The closest I came to success was a medium size drug company flush with cash from the sale of a drug they developed. The director of research, a PhD, contacted me. I explained the rapid BB nasal absorption, and he immediately “got it.” He asked if he could set up a conference call with the company’s largest shareholder. That also went well. There was concern about getting so-called intellectual property, or new art, code for a patent. They were able to find an academic who had an active patent that could serve as a carrier of the BB molecule. They took the proposed development to their board. The board rejected their favorable recommendation. The board felt they could make more money elsewhere. I have heard this so often the words “not enough profit’ haunt me in my dreams.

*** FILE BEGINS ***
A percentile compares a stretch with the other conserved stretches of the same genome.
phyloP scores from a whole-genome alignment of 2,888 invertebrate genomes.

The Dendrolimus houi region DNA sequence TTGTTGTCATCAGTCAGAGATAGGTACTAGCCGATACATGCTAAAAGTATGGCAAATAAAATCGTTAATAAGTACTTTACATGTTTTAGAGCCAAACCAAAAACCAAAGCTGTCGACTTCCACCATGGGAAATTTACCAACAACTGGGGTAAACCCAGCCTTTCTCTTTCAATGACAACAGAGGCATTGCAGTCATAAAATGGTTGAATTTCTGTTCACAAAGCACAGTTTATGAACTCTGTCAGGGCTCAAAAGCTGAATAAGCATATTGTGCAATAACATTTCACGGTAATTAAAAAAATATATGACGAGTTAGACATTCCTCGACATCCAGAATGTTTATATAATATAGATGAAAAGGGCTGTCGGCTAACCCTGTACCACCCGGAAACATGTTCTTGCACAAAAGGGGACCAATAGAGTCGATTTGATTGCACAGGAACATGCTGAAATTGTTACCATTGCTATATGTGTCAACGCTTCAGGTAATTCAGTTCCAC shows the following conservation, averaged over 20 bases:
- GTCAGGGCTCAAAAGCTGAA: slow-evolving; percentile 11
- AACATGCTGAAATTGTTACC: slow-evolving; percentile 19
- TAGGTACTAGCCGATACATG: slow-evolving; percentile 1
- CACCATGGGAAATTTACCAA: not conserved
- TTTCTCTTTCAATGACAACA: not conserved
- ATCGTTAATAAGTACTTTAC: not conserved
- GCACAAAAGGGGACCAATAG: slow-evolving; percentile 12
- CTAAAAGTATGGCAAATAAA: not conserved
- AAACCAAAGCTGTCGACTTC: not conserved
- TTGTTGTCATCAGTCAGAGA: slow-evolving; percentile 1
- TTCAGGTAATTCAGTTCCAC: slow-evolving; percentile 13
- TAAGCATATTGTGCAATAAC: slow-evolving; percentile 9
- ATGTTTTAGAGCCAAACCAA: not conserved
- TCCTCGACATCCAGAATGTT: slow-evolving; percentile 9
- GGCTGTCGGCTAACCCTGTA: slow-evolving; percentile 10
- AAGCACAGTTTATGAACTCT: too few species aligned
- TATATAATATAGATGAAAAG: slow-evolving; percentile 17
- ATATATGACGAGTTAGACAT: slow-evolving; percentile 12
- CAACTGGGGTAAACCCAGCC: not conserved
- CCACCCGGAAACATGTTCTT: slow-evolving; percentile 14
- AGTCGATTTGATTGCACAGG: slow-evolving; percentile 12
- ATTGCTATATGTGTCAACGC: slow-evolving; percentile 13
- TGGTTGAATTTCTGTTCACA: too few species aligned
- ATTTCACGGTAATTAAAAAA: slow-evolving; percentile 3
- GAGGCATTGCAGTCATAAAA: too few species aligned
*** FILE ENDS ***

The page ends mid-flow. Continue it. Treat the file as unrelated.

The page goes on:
Frustrated by this pharma beatdown I wrote in Missouri Medicine, a journal I have edited since 2001, of my frustration I challenged pharma to develop nasal timolol or a large neurology department willing to write a likely successful, grant application for larger studies. I also mentioned that I had found a second researcher with a very successful commercial patent that felt he could use a nano molecule-carrier to get another timolol patent.